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 Post Posted: December 8th, 2017, 11:11 pm 
 

Joined: December 7th, 2017, 2:27 pm
Posts: 1
okey , i finaly managed to create some directx11 framework like thing . ( actually it is dirty compilation of tutorials vs vs )( especially chili framework helped a lot thnks bro )

anyway i figure out to export human readable mesh data from blender (dae , obj )
and the problem occurs in here:

after i read vertex , normal , tex coordinates
i simply make an unindexed array of meshes like this

example code:

struct MeshData
{
XMFLOAT3 Pos;
XMFLOAT3 Norm;
XMFLOAT2 Tex;
};


//*****
// read data from file
//*****


std::vector<MeshData > vertexDat;

for(int i = 0 ; i < indexSize ; i++)
{
MeshData tmp;
tmp.Pos = posArray[pos_indices[i]]; // pos x , y , z
tmp.Norm = normalArray[norm_indices[i]]; // norm x , y , z
tmp.Tex = textureArray[tex_indices[i]]; // texx w ,s

vertexDat.emplace_back(tmp); // stored per vertex data
}

this dang thing actually works but it doesn't makes sense because that makes my all draw calls unindexed so is there a problem ? Or what should i do ?

in some sphere models i compared all generated vertex data to each other and only 30 - 40
vertex data is same in 3k vertex count...

im lost help :? and sorry for shit tier eng :mrgreen:


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 Post Posted: December 9th, 2017, 3:13 am 
 

Joined: November 30th, 2013, 7:40 pm
Posts: 656
Location: Merville, British Columbia Canada
Are you creating both index and vertex buffers ? If i understand your problem you need indexes for your vertexDat ?.
Code:
// create container to hold indices
std::vector<int> indices;// for index buffer
for(int i = 0 ; i < indexSize ; i++)
{
MeshData tmp;
tmp.Pos = posArray[pos_indices[i]]; // pos x , y , z
tmp.Norm = normalArray[norm_indices[i]]; // norm x , y , z
tmp.Tex = textureArray[tex_indices[i]]; // texx w ,s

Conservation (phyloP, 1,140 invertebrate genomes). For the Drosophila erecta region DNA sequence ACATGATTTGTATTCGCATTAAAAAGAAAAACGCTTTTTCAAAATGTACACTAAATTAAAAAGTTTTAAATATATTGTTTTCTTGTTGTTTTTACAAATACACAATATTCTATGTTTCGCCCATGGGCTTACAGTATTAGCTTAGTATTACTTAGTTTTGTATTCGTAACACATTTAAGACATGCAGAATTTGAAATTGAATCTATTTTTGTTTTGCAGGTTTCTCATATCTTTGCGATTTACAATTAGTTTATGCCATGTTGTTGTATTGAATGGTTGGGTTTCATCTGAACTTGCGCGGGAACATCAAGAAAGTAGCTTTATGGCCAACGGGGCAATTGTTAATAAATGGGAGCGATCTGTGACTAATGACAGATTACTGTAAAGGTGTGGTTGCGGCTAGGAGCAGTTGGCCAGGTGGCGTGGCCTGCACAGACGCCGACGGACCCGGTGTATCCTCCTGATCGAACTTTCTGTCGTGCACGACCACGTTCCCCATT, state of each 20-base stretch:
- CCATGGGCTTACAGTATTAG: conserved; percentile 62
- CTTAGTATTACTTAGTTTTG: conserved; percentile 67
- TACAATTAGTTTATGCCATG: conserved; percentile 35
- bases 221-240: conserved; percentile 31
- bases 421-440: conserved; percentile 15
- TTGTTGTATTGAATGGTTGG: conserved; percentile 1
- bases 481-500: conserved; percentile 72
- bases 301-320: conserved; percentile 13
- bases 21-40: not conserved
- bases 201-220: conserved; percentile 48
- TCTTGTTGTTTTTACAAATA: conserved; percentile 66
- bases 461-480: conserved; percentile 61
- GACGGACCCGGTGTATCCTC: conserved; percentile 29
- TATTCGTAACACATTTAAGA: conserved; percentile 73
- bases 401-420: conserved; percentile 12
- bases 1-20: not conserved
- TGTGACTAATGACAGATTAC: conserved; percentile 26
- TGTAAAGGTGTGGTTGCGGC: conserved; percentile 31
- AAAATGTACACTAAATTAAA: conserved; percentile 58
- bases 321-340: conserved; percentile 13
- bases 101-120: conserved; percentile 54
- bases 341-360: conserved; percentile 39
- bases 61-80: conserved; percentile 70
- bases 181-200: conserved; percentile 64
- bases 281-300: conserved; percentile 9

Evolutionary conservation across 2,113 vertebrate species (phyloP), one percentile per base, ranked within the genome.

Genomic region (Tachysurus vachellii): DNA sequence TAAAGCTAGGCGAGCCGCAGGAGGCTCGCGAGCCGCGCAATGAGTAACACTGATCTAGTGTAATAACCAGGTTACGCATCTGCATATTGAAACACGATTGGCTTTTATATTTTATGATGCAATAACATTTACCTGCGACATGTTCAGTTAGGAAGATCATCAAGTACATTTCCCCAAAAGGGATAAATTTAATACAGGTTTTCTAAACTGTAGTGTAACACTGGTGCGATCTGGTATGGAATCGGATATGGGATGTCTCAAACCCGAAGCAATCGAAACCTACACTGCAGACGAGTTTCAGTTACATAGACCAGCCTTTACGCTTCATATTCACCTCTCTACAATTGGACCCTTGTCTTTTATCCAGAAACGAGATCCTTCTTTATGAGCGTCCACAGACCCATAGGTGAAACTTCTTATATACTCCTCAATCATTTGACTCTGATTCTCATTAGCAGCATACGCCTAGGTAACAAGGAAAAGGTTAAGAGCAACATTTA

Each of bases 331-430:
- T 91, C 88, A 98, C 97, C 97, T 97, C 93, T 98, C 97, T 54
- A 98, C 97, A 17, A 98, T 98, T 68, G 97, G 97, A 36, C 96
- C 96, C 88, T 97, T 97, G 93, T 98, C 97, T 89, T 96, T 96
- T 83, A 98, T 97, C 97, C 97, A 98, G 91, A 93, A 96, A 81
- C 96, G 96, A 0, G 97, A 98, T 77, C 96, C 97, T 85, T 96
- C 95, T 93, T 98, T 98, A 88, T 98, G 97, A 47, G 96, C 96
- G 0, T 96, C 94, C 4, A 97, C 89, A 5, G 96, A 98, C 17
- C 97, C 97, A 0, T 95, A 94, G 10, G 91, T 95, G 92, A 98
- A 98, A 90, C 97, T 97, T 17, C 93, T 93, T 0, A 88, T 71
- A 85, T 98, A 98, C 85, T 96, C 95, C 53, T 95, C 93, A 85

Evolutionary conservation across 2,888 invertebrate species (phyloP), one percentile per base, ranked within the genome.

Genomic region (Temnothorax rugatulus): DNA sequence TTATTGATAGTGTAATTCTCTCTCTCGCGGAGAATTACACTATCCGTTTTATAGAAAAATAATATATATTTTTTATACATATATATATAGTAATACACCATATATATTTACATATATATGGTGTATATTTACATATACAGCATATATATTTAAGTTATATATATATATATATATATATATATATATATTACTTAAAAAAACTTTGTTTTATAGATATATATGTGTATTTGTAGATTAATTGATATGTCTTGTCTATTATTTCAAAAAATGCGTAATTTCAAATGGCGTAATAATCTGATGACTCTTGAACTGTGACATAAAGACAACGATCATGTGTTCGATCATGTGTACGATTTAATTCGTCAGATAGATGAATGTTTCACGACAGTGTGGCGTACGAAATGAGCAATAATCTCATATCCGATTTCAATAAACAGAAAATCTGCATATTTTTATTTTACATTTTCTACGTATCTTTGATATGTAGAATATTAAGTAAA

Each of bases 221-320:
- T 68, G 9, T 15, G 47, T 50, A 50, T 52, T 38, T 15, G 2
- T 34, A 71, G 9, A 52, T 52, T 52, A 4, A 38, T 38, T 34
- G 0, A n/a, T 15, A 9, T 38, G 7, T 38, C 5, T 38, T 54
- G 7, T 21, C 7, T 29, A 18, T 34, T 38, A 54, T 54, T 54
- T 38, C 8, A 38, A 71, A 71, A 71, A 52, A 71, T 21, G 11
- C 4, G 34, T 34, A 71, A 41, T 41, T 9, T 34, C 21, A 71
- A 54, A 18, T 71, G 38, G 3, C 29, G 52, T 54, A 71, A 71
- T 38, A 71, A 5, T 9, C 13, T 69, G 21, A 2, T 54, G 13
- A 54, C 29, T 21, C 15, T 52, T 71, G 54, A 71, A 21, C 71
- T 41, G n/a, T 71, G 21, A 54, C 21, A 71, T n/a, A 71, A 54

vertexDat.emplace_back(tmp); // stored per vertex data
indices.push_back(i);
}

Create an ID3D11Buffer VBuffer with vertexData;
Create an ID3D11Buffer IBuffer with indices;
on your render function you'd use something like this
Code:
HRESULT TerrainShader::Render(ID3D11DeviceContext * context, ID3D11Buffer * VBuffer, ID3D11Buffer * IBuffer, const UINT vertStructInBytes, const int indexCount, const std::vector<ID3D11ShaderResourceView*> textures)
{
UINT offset = 0;
   context->IASetVertexBuffers(0, 1, &VBuffer, &vertStructInBytes, &offset);
   context->IASetIndexBuffer(IBuffer, DXGI_FORMAT_R32_UINT, 0);
   context->IASetPrimitiveTopology( D3D11_PRIMITIVE_TOPOLOGY_TRIANGLELIST);
   context->PSSetConstantBuffers(0, 1, &ShaderFactory::ConstFogLightBuffers[ShaderFactory::CB_light]);
   for (int i = 0; i<textures.size(); i++)
      context->PSSetShaderResources(i, 1, &textures[i]);

   int bufferNumber = 0;
//ShaderFactory::ConstMatrixBuffers holds view,projection and object matricies
   context->VSSetConstantBuffers(bufferNumber, 3, ShaderFactory::ConstMatrixBuffers);

   bufferNumber = 3;
   context->VSSetConstantBuffers(bufferNumber, 1, &ShaderFactory::ConstFogLightBuffers[ShaderFactory::CB_fog]);
   context->IASetInputLayout(m_inputLayout);
   context->VSSetShader(m_vertexShader, NULL, 0);
   context->PSSetShader(m_pixelShader, NULL, 0);
   context->PSSetSamplers(0, 1, &m_sampler);
   context->DrawIndexed(indexCount, 0, 0);
   return S_OK;
}

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 Post Posted: December 9th, 2017, 6:49 am 
 

Joined: February 28th, 2013, 3:23 am
Posts: 2970
Location: Oklahoma, United States
Yeah, as MrGodin shows, once you have all your vertex data matched up with each other in order, you'd just use the index of the for loop to create your index buffer. The reason this method works is you are creating a triangle and giving it three consecutive indices.

The mismatch in say on disk and in memory vertex counts is usually the fact that shared vertices on disk are referenced in the faces (objfile -f ) as the same index. So for instance 6 adjacent triangles can share the same vertex so there might be 1/6th as many in the obj file as is when loaded into memory. A cube has 8 vertices, 24 normals and 14 texcoords if mapped and the edges of the cube are hard edges. When you get load the triangles that make up that cube, you get 36 position, 36 normals, and 36 texcoords, in other words, 36 individual vertices.

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